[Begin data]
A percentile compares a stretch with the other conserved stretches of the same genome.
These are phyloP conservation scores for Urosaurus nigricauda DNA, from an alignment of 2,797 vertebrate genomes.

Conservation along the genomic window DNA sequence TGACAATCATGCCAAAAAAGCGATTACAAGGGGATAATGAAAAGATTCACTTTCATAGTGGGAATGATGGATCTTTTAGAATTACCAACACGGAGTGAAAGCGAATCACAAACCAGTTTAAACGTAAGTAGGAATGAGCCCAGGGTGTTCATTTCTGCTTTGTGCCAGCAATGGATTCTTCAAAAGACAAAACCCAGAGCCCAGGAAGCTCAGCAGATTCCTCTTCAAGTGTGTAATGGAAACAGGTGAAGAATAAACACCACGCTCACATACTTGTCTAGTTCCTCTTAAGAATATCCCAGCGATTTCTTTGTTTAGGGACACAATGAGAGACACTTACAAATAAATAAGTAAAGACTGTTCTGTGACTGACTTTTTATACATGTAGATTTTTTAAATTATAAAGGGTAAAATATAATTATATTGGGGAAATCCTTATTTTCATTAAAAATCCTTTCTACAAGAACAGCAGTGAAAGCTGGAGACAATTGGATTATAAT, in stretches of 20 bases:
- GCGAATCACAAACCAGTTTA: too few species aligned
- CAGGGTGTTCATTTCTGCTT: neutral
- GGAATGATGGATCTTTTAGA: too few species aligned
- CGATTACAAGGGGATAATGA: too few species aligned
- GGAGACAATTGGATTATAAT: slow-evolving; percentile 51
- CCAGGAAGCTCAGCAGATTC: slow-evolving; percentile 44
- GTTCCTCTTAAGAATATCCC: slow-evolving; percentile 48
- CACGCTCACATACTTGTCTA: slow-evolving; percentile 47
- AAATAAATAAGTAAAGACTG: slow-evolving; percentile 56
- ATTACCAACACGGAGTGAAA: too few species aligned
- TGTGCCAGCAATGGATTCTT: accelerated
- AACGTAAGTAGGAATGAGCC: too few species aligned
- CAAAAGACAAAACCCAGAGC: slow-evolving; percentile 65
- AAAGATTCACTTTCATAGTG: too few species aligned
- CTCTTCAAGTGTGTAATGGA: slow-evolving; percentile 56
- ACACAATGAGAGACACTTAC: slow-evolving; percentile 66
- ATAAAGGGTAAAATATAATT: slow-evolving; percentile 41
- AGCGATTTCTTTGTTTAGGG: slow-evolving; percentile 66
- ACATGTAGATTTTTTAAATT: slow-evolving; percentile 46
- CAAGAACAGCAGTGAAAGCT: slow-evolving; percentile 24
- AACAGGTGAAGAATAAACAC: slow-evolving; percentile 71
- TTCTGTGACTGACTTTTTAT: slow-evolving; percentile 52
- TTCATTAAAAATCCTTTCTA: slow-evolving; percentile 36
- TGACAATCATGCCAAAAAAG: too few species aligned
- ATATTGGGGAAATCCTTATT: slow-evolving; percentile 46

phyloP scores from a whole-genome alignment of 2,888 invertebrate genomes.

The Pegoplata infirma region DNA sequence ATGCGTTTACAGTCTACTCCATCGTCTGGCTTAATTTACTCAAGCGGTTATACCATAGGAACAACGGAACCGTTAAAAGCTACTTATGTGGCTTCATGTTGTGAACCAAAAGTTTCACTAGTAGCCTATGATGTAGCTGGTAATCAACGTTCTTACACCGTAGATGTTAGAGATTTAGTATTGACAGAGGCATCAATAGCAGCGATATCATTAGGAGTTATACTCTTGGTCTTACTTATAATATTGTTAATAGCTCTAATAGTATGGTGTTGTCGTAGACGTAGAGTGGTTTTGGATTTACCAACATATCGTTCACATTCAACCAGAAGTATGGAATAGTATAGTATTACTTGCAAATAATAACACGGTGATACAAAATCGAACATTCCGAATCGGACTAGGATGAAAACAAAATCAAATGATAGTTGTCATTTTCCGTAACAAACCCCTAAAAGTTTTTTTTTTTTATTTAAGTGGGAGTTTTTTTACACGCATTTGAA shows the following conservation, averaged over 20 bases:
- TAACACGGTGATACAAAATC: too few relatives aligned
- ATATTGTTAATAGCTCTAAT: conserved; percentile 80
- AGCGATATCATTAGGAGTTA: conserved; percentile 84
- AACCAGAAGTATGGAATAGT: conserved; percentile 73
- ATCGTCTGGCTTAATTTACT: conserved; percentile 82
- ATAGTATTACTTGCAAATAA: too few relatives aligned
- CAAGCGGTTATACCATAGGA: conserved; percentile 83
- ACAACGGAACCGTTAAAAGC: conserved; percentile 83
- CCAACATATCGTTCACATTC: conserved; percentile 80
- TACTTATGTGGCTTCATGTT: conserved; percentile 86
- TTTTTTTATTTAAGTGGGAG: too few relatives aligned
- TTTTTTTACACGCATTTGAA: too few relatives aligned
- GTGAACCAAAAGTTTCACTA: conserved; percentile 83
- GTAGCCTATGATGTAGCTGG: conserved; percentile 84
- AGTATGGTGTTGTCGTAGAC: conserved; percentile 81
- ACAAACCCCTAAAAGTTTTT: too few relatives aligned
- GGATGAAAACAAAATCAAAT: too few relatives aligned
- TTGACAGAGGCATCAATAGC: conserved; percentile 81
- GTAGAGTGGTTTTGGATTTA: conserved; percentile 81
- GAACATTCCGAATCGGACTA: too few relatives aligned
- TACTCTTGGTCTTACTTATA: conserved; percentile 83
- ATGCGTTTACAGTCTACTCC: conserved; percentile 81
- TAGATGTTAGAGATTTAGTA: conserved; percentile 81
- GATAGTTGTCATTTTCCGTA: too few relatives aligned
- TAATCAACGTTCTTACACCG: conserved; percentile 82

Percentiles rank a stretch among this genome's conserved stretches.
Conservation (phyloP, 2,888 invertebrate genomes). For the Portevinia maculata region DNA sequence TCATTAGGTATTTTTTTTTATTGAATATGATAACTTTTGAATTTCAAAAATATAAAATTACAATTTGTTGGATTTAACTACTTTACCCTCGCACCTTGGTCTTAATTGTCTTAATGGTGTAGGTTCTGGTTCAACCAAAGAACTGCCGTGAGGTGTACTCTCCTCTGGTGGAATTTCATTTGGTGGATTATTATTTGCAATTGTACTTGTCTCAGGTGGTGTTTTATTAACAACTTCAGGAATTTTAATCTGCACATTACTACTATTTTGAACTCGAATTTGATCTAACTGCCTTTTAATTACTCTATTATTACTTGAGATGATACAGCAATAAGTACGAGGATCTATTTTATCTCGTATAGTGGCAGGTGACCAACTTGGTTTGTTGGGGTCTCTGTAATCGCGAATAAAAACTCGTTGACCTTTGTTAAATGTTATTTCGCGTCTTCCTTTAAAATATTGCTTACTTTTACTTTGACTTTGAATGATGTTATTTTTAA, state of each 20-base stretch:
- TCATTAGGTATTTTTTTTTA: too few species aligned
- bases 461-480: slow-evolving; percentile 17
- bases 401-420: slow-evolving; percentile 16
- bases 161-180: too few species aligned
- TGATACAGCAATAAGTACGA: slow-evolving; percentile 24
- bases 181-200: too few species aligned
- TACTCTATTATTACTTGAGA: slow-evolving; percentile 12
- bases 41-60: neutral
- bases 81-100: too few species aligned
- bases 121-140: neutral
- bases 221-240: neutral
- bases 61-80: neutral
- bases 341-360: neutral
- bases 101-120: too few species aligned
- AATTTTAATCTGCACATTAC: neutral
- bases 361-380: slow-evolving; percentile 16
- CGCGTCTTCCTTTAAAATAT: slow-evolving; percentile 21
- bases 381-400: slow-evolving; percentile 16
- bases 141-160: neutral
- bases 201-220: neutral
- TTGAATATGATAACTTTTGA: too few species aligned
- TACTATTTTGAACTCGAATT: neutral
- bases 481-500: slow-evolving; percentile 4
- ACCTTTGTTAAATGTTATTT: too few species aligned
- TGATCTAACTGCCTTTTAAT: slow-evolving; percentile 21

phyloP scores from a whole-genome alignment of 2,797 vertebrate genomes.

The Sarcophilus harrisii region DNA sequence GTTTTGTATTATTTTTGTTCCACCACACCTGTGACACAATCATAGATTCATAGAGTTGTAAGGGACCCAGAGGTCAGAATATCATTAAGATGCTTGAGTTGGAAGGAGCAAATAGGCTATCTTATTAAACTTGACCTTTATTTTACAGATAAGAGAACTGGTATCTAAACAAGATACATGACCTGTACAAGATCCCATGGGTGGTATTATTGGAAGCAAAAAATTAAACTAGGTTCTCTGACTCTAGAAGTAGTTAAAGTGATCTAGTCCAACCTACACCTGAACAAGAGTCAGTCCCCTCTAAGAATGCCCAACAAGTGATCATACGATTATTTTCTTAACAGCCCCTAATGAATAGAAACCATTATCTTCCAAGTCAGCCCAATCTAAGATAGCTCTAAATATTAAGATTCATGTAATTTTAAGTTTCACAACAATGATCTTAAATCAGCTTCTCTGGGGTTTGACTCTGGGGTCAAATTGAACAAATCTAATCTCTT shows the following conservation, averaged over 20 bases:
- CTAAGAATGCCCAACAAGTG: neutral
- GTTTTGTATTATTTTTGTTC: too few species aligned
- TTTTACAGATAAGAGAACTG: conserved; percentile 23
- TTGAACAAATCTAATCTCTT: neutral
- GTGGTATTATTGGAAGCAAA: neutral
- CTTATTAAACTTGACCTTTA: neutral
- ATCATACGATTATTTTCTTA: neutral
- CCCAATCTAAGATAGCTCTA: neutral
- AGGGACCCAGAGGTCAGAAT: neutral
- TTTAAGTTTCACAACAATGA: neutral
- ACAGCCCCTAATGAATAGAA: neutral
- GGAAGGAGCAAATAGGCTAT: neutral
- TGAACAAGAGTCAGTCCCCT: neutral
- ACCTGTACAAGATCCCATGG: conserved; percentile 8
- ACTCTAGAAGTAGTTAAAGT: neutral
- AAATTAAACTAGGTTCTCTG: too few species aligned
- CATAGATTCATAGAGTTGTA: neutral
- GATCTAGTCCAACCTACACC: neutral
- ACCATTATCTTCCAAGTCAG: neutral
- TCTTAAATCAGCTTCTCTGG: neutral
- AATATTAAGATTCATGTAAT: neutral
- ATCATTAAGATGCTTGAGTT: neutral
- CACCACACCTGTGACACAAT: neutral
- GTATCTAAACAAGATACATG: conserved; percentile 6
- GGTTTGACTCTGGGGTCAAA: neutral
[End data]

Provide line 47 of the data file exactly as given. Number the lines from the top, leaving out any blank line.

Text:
- GGATGAAAACAAAATCAAAT: too few relatives aligned